Knowles draws on humanistic psychology for his model. Humanistic psychology takes human potential and desire for growth as a basic assumption. Maslow (1970) and Rogers (1994) are out of this school and, both assume that people have an intrinsic drive towards growth and self direction.

Important elements of androgogy that have been developed in great depth in the adult education field include:

• Self directed Learning
• Learning how to learn
• Informal learning
• Reflective and experiential learning
• Transformative learning

Self directed learning
Has been represented in a descriptive way i.e that it is a characteristic of adult learners and in a prescriptive way i.e. that this a mode of study that adult learners should pursue. Brockett and Hiemstra (1991) claim that there seems to be a link between self direction and positive self concept, and more tentatively between self direction and life satisfaction. They suggest that strategies to enhance self-direction include:
• Facilitating critical reflection through reading and writing.
• Promoting Rational thinking.
• Developing people’s helping skills.

Candy (1991) demonstrates how the concept of self direction is actually used to gloss over at least four distinct concepts. Two are activities
• Autodidaxy (the independent pursuit of learning outside of formal institutional structures)
• Learner control as a way of organizing instruction

And two are personal attributes or characteristics:
• Autonomy as a personal quality or attribute
• Self Management in learning, the manifestation of independence of mind or purpose in learning situations.

Candy claims that there are important constraints on the extent to which people can or should strive to be self directed, especially when learning formal or technical bodies of knowledge, as opposed to acquiring greater self-knowledge.

Learning how to learn
Through the study of self directed learning, the idea has developed that adults can and should become aware of their own learning processes and how to manage them.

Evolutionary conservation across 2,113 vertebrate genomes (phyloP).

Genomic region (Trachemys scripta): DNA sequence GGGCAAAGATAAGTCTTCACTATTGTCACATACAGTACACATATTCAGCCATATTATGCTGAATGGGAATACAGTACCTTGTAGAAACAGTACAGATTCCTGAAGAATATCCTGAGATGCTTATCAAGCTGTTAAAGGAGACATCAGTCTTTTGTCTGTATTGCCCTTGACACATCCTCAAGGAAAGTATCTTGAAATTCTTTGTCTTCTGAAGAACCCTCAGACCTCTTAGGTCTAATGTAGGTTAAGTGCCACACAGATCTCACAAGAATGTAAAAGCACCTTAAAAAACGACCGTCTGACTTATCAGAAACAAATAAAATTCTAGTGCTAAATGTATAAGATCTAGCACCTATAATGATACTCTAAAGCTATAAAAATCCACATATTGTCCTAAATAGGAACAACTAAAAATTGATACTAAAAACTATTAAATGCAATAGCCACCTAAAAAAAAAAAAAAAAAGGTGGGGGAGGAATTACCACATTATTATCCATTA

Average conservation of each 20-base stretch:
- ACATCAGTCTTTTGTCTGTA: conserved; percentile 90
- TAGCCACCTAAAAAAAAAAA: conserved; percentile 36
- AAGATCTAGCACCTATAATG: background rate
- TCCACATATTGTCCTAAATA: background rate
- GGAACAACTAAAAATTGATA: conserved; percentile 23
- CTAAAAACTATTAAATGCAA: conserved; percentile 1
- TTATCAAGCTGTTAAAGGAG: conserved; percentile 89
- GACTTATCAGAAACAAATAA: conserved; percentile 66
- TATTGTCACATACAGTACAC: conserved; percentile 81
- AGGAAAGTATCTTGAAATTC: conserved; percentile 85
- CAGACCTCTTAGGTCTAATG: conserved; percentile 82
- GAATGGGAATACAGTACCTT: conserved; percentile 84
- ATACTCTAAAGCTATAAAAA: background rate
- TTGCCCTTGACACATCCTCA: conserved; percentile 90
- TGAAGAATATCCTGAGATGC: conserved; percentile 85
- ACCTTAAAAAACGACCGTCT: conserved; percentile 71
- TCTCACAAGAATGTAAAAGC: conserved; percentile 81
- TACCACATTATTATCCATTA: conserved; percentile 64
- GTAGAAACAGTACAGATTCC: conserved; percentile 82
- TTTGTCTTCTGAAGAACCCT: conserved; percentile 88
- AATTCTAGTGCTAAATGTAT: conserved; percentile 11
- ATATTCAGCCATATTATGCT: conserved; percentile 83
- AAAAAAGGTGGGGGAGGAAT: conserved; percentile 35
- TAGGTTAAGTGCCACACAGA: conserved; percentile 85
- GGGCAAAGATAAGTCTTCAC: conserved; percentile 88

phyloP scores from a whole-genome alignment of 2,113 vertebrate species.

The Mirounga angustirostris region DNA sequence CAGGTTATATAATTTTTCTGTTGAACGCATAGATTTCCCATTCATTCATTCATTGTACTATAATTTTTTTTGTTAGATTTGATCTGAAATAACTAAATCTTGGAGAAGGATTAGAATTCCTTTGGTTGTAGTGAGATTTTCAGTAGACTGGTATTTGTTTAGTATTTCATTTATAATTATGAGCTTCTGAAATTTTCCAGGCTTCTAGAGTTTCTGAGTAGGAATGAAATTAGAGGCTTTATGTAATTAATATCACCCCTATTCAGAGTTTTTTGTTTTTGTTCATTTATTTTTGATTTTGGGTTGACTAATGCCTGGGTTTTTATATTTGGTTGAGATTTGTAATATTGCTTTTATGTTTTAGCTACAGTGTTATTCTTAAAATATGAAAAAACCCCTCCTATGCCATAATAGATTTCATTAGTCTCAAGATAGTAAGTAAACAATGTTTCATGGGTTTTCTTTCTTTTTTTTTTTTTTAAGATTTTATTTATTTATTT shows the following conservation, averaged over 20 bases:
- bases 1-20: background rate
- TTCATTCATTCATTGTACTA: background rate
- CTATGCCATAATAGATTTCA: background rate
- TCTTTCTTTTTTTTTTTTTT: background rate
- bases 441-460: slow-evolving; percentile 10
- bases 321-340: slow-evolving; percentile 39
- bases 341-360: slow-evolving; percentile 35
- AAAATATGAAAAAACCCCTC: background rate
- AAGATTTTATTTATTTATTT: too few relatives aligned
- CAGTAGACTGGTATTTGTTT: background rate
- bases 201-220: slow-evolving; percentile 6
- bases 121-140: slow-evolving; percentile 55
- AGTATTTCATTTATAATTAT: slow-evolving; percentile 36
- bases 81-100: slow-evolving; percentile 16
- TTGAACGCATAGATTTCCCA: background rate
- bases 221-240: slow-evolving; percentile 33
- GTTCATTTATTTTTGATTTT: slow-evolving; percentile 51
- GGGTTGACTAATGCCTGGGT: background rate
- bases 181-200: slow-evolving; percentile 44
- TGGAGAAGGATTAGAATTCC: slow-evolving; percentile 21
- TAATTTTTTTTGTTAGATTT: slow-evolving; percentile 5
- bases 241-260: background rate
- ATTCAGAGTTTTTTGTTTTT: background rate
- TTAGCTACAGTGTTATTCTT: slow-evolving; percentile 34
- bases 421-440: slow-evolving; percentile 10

Smith (1983) Suggests there are four distinctive characteristics of adult learners.

1. They have a different orientation to learning than children.
2. They have an accumulation of experience that forms the basis for new learning.
3. Different developmental tasks await adults at different points in their lives and education is sought during periods of transition.
4. Their learning is often characterized by anxiety and ambivalence related to negative experiences of early schooling, the contradictory status of being both an autonomous adult and a dependent student, and other similar emotional challenges.

Smith’S distinctive contribution to this field of study is that he is suggesting that by learning how to learn, adults can learn how to become autonomous learners.

Informal Learning
In their book “Models of adult learning: a literature review” Tusting and Barton (2003) identify that there is some overlap between the literature on self directed learning and that on ‘informal learning’. Informal Learning has been described in a variety of ways including:
• To describe the way adults learn outside formal provision.
• To refer to unplanned or unpremeditated learning.
• Learning which has not been formally structured.
• To refer to provision in the community as opposed to that which is provided by formal educational institutions.
• To refer to any non-accredited provision.

Coffield (2000) underlines the importance of informal learning in the formation of knowledge and skills, describing formal learning in institutions as being merely ‘the tip of the iceberg’. Through his research document ‘The learning society: knowledge and skills for employment’ he found that informal learning is often necessary to do the job, while formal learning is often dispensable.

McGivney(1999) has found that community based informal learning has wide ranging benefits in widening participation in signposting adults to formal learning and improving personal and social skills. Foley (1999) also shows that various forms of incidental learning take place when people become involved in social struggle and political activity.

Reflective and Experiential Learning
Dewey’s (1933) work ‘How we think’ underlies much of the literature on reflective and experiential learning. He identified five stages of thinking involved in the process of moving from an initial state of confusion to a final cleared-up, unified, resolved situation. These are:
1. Suggestions.
2. An intellectualization of the difficulty that has been felt into a problem to be solved, a question for which the answer may be sought.
3. The use of one suggestion after another as a leading idea.
4. The mental elaboration of the idea or supposition as an idea or supposition.
5. Testing the idea by overt or imaginative action.